GDPR Compliance and its Implications for Health Travel
As the General Data Protection Regulation (GDPR) is due to take effect on May 25, 2018, there have been many concerns and uncertainties as to how and by how much the EU regulation will affect data-related activities in the United States and other countries outside Europe.
The GDPR is a regulation that was approved by the European Union in 2016, after four years of strong deliberation, to provide more stringent and expansive guidelines for collection, management, storage, and use of data on EU residents to protect their privacy. The GDPR was adopted to replace the Data Protection Directive 95/46/EC which does not provide sufficient data protection in today’s internet-driven business world.
While the provisions of the regulation apply to all 28 EU member states, all businesses and organizations which process or use EU residents’ personal data in their transactions, regardless of their geographical location, must comply with the new regulations on data protection.
Failure to comply, however, attracts a maximum fine per violation of 4 percent of the company’s global turnover or 20 million euros, depending on which is larger. As it turns, time is running out for a lot of companies and organizations, given the short period left to adapt or risk paying this fine.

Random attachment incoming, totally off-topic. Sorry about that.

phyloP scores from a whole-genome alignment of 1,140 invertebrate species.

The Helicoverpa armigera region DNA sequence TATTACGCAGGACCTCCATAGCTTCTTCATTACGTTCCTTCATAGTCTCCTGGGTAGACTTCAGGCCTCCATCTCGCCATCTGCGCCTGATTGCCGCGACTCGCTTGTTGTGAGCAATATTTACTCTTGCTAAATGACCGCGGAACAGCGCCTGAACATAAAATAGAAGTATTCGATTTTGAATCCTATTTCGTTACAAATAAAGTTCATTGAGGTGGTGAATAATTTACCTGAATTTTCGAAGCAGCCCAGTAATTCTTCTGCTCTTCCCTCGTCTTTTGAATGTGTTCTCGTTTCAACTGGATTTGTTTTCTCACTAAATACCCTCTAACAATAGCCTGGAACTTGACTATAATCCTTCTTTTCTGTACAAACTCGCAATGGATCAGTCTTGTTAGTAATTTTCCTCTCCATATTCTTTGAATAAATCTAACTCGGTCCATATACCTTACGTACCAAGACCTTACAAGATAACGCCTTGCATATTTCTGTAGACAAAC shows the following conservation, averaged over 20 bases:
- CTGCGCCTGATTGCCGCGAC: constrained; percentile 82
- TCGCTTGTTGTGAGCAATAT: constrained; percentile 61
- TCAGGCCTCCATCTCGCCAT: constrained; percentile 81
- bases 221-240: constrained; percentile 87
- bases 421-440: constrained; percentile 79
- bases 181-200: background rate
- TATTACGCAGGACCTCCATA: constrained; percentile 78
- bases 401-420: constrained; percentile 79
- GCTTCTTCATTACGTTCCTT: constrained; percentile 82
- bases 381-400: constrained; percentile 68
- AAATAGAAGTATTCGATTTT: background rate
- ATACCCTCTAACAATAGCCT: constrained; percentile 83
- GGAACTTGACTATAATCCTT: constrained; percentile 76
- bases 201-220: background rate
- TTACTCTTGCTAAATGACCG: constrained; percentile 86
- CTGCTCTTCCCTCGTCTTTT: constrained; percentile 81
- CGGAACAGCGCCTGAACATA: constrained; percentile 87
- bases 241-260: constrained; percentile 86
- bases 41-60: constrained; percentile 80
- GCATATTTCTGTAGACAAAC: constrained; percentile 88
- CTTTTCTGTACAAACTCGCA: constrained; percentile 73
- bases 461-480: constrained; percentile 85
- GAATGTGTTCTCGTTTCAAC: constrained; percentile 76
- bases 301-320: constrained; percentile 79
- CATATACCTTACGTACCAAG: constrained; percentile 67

Companies required to comply with the regulations include;
- Companies with a presence in an EU country
- Companies outside the EU but which processes data of European residents
- Companies with more than 250 employees
- Companies with fewer than 250 employees but whose data-processing activities affects the rights and freedom of owners of such data, or which includes sensitive personal data.
Privacy data which the GDPR protects include basic identity information, health and genetic information, biometric data, racial or ethnic data, sexual orientation, political opinions, and web data such as IP address, cookie data, and location.
Many companies in the United States have begun amending their “Terms of Service” to comply with the new regulation with regards to data on EU citizens. A 2016 PwC survey indicates that 92 percent of US companies consider GDPR compliance as a top priority and according to an Ovum Report, about two-thirds of US companies acknowledge that they will require making strong operational amendments in handling data on EU residents.
Implications on Health Travel